If you’ve got a business, are running a business marketing campaign, or simply spend time on the internet, then you already know that lead generation is the new name of the game. While leads were always important, even back before the internet when you had to call them on the phone, today it’s all about racking up huge mailing lists of potentially interested customers for future targeted conversions. The current most popular tactic for building these mailing lists is incredibly formulaic. It starts with inbound marketing, an article or video that potential customers might be interested in. Then, once you’ve got the customers on your site, you hit them with some good new-fashioned lead generation widgets. Perhaps you’ve got a pop-up offering a services discount, a side-sliding panel offering a free-ebook, or a live chat window that offers immediate assistance.
These techniques are useful, engaging, and definitely have the potential to generate qualified leads, but only if you use them correctly. As with every web design tool or technique, there are right ways to do it that add value and experience to your website and there are wrong ways that will drive visitors away as quickly as you drew them in. Unfortunately, a growing number of business websites are clearly displaying all the wrong ways to use lead generation widgets. Today we’re here to talk about what not to do.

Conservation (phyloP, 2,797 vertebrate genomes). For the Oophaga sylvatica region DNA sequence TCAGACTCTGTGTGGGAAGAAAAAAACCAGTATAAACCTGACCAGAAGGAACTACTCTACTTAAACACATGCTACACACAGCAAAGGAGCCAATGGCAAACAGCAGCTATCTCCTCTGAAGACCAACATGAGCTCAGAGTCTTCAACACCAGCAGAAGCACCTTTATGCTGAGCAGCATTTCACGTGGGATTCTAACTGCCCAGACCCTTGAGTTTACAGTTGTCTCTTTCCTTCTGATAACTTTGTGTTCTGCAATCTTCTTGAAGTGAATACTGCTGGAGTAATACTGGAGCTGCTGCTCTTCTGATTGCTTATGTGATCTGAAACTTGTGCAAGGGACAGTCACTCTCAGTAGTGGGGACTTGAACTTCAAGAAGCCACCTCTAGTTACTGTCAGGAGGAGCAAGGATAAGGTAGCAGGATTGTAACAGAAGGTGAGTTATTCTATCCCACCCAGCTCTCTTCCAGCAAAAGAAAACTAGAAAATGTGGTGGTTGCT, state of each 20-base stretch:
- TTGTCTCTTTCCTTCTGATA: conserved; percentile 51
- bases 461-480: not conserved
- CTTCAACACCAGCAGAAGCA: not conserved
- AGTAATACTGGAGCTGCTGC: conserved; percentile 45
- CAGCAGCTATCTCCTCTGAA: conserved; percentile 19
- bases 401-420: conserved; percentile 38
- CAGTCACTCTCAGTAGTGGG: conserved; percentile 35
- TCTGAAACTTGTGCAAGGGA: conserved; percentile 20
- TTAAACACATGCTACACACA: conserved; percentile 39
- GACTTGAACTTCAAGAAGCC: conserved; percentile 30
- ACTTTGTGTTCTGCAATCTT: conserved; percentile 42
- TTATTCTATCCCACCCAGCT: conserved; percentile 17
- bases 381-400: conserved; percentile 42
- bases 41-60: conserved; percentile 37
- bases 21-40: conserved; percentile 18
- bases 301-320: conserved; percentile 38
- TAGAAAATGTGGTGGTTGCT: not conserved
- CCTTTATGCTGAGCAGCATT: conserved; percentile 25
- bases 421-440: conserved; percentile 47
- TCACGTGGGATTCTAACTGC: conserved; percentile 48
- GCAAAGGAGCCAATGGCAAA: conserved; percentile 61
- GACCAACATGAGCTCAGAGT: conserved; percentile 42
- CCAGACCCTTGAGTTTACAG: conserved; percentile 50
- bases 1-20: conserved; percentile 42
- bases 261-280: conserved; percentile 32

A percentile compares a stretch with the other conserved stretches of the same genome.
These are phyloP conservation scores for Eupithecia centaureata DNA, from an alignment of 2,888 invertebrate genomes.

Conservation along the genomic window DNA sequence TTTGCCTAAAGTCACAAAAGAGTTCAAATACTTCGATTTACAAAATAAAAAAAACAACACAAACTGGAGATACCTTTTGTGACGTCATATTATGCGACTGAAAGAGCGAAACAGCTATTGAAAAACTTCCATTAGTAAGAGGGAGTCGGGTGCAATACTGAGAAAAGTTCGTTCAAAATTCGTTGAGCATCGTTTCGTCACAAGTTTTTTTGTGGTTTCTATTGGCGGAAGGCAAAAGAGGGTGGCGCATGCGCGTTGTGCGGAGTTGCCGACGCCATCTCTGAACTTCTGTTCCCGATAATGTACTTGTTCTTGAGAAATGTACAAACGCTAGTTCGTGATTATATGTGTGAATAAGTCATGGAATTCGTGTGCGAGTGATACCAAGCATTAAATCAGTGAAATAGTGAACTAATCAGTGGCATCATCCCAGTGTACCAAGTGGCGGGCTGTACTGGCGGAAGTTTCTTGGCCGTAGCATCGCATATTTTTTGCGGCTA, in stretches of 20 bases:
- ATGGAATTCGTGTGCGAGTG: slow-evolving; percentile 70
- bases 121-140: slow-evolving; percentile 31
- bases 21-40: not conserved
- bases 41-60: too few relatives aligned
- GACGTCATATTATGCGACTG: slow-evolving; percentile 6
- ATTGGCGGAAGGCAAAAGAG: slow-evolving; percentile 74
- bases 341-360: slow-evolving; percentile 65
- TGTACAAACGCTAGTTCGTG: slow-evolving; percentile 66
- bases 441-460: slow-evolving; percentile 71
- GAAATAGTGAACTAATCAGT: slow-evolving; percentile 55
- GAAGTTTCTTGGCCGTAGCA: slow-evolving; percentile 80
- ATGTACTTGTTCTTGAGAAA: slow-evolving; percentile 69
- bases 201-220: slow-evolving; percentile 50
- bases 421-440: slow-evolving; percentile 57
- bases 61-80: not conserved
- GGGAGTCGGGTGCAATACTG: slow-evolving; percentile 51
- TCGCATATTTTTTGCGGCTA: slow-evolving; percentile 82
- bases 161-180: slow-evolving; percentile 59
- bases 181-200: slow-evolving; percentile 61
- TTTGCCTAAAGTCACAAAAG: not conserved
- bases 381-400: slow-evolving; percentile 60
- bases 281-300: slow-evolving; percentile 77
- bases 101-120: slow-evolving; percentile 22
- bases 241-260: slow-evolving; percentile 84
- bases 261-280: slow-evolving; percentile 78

Standard Lead Generation Widgets
Let’s start with our cast of players, the four most used lead generation widgets that business are incorporating into their websites whether they fit into the content and design or not.
The full-page pop up is a widget we’re all familiar with. What it does is lock the scroll bar, put an opaque or translucent film over the website content, and then present a pop up that offers one of two options. Essentially, you have to click on the pop-up or leave the site. Guess which one annoyed visitors choose?
The sliding side-panel is one of the cooler lead generation techniques put into place and is easily integrated into most UI designs. Essentially, it sits as a tab on the side of the screen and when triggered by timing, activity, or a mouse-hover, the panel slides out over the page content to offer information, a download, a pop-up, or an opportunity to make an account.
Recently a new trend has begun in which web pages use the first entire page-worth of website space at the top of their page to hold some kind of promotion, ad, or lead-generating question. This often locks the scroll-bar to the top of the screen until the question is answered. Then, when the lead does respond, it automatically scrolls the website down to the true start of the content.
Live Chat Bubble
Finally, there’s the live chat bubble which grew wildly in popularity and implementation in 2017. This is some kind of icon or floating UI asset that sits in the lower right-hand corner of a web page to offer instant customer service at any time. Often, companies will have this window automatically open itself so that their chatbot can offer assistance.
While some methods are better friendlier than others, there is nothing inherently wrong with any of the four major website lead generation methods or the dozens of lesser-used methods in place. The problem is how they are used and how well the web designer who put them into place understands the user experience and conversion funnel. The last thing you want to do is lose conversions to casual annoyance but it’s happening to businesses with badly designed features every day. Let’s take a look at some of the mistakes to avoid when implementing your lead generation website features.